MacBook Pro runs very slow when on battery

A colleague gave me a 2010 MacBook Pro and I notice that it runs very slow when running on battery. Boot-up takes a very long time and everything is lagging. It is practically unusable. When the power supply is plugged in however, it works normally. I tried the usual prescribed troubleshooting from Apple to reset the SMC but that still didn’t fix the issue.

Finally I came across this discussion on Apple Support Communities. The root cause seems to be faulty temperature sensor damaged by liquid spill. Because the sensor is faulty, macOS assumes the system is overheating and drops the CPU cycle which in turns makes everything runs much slower.

To check if your Mac has the same issue, quit all programs and with the power supply connected, open Activity Monitor and click on the CPU tab. Check the usage percentage at the bottom. It should be minimal at around 1%. Now disconnect the power supply and see if the figure spikes up to around 80%.

Short of getting your logic board repaired, the workaround is to disable this feature by removing a system file. Keep in mind though that doing this effectively disable CPU throttling and will reduce battery life.

First, identify the model of your Mac by clicking on the Apple on the top menu bar and select About this Mac. From the About this Mac pane click on System Report…. Select Hardware in the left panel and make a note of the Model Identifier. For mine it was MacBookPro7,1.

If you’re running El Capitan or higher, we first need to turn off System Integrity Protection (SIP). Follow these steps to turn SIP off.

  • Restart your Mac.
  • While it is booting hold down Command-R to boot into the Recovery System.
  • Click on Utilities from the menu bar and select Terminal.
  • Type csrutil disable and press return.
  • Close the Terminal app.
  • Restart your Mac.

Now with SIP turned off, open a Finder window and click on Macintosh HD.

  • Click on System > Library > Extensions.
  • Locate the file called IOPlatformPluginFamily.kext, right-click on it and select Show Package Contents.
  • Click on Contents > PlugIns.
  • Locate the file called ACPI_SMC_PlatformPlugin.kext, right-click on it and select Show Package Contents.
  • Click on Contents > Resources.
  • Find the the plist file that corresponds to your Model Identifier. In my case it is MacBookPro7_1.plist.
  • Move it to Trash.
  • Restart.

Your Mac should run normally when on battery now. Lastly, you might want to turn SIP back on by following the same steps as above but typing csrutil enable this time.

Setup port channel between a pair of Cisco ASA and a switch stack

For better redundancy, we may want to use port channel to connect a high availability active/passive pair of Cisco ASA to a switch stack. An important aspect to know is to create separate port channels on the switch stack, one for each ASA. On each ASA, it is still a single port channel because the configuration is replicated between the units. If you group all interfaces on the switch stack into a single port channel connecting to both ASA, the port channel will not be established because of the separate ASA system IDs. A single port channel is also not desirable because you do not want traffic to be sent to the standby ASA.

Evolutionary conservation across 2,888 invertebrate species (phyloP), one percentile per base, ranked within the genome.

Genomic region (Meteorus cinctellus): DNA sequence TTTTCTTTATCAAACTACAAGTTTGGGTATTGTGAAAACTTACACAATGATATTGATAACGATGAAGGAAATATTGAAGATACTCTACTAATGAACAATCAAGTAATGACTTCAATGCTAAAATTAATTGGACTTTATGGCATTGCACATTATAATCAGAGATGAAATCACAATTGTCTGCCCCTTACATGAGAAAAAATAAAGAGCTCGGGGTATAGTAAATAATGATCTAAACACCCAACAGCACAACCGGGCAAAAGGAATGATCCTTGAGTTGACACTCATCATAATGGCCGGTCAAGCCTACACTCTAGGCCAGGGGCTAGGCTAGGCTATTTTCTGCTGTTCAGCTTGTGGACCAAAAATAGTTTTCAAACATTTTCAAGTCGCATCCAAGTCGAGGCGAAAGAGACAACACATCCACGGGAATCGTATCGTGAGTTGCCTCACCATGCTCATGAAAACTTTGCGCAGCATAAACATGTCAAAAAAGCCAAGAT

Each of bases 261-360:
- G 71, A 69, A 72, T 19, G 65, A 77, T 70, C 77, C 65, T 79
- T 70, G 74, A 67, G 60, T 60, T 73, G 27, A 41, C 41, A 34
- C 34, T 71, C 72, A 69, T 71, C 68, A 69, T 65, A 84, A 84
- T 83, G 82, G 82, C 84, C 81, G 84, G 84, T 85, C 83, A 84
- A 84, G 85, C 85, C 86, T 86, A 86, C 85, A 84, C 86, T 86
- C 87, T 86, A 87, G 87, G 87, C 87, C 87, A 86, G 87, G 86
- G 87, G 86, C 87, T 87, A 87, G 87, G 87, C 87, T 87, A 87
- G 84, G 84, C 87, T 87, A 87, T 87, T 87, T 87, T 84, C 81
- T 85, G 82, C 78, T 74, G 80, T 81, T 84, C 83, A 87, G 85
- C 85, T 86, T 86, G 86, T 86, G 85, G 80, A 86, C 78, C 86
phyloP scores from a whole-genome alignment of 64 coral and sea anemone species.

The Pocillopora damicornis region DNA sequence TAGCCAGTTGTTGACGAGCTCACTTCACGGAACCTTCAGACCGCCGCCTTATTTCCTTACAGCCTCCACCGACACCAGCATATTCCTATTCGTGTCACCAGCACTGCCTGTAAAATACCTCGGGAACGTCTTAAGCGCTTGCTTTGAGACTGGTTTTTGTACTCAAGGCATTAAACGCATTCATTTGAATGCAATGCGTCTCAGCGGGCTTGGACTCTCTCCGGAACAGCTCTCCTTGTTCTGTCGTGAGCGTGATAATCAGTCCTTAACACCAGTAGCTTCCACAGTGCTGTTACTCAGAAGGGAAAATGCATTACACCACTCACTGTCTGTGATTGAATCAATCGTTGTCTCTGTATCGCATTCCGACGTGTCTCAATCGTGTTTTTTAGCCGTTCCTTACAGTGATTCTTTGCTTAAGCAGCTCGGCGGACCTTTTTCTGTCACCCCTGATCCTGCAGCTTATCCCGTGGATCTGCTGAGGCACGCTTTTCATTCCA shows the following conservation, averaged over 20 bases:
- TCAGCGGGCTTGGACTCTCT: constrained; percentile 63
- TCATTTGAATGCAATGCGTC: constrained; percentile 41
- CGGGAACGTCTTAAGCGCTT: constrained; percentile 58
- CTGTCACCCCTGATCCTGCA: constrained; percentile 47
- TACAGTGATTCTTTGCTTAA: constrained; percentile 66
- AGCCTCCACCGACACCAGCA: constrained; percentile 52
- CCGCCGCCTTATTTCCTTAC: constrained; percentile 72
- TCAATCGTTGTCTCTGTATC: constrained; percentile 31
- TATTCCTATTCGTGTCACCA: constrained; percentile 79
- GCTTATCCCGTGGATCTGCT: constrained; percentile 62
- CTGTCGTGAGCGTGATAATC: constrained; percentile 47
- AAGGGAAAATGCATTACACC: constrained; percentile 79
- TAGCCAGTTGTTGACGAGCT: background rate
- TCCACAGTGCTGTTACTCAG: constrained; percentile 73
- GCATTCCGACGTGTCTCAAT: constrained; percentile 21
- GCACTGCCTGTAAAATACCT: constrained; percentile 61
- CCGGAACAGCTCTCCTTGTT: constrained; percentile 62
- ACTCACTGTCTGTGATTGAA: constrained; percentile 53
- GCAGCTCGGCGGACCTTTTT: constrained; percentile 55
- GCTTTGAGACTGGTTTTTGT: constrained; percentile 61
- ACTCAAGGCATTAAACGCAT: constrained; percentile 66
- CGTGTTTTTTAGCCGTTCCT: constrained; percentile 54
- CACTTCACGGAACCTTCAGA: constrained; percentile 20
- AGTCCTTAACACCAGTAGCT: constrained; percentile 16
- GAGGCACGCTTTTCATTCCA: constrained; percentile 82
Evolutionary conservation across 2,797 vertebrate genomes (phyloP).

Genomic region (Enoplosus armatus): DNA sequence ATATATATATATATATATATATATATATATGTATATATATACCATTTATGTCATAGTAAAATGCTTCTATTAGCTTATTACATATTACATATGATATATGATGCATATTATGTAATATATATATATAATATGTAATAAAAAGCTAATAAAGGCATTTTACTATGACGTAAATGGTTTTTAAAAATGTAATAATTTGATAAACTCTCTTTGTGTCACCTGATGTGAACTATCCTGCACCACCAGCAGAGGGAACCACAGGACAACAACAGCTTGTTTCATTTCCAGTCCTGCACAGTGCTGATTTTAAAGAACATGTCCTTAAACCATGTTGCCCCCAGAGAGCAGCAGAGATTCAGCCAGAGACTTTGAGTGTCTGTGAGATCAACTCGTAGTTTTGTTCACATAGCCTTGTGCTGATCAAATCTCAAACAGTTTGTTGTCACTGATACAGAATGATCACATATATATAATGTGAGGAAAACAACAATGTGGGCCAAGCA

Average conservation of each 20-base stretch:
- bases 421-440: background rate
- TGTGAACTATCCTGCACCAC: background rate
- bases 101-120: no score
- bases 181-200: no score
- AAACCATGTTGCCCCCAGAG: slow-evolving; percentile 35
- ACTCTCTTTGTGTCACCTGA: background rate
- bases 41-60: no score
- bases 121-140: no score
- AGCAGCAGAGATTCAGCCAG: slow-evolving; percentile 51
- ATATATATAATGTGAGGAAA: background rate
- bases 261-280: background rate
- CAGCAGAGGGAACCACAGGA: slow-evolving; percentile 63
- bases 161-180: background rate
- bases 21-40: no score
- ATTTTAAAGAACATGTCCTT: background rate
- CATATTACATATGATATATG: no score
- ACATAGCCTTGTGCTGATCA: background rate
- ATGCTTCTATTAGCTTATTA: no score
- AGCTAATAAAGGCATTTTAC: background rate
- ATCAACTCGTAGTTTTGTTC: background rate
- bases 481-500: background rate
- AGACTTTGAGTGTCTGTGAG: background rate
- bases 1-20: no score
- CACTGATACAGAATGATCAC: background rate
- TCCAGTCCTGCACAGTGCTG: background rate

The following diagram from this Cisco document explains it all.

Following this diagram, we configure two port-channels on the switch stack.

!
interface Port-channel2
switchport mode trunk
!
interface Port-channel3
switchport mode trunk
!

We then apply the port channel configuration to the four switch interfaces which are connected to the ASA pair.

!
interface GigabitEthernet3/2
description to ASA-Primary
switchport mode trunk
channel-group 2 mode active
!
interface GigabitEthernet6/2
description to ASA-Primary
switchport mode trunk
channel-group 2 mode active
!
interface GigabitEthernet3/3
description to ASA-Secondary
switchport mode trunk
channel-group 3 mode active
!
interface GigabitEthernet6/3
description to ASA-Secondary
switchport mode trunk
channel-group 1 mode active
!

Let’s now configure port-channel on the ASA pair.

!
interface Port-channel1
no nameif
no security-level
no ip address
!

We then apply the port-channel to the two interfaces on each ASA.

!
interface GigabitEthernet0/0
channel-group 1 mode active
no nameif
no security-level
no ip address
!
interface GigabitEthernet0/1
channel-group 1 mode active
no nameif
no security-level
no ip address
!

The next step is important; for each VLAN we create a subinterface on the port channel. In each, we define the VLAN ID, IP address and security-level. In the example below we create:

!
interface Port-channel1.10
vlan 10
nameif INSIDE
security-level 100
ip address 10.1.1.2 255.255.255.0
!
interface Port-channel1.1000
vlan 1000
nameif OUTSIDE
security-level 0
ip address dhcp setroute
!

It is important to have the same VLAN ID of both side. When adding a new VLAN apply the configuration on the switch stack first.

Cisco ASA – A group cannot contain services of different types

In Cisco ASA 6.4.9 – and older possibly – it is possible to mix different types of service in a group. So you can have TCP and UDP or TCP-UDP and TCP in the same group.

Later versions of ASA do not allow this. In ASDM, you will get error message like below if you attempt to do this.

Additionally, if you had created a group with mixed types of service, later version of ASDM will not show this service group.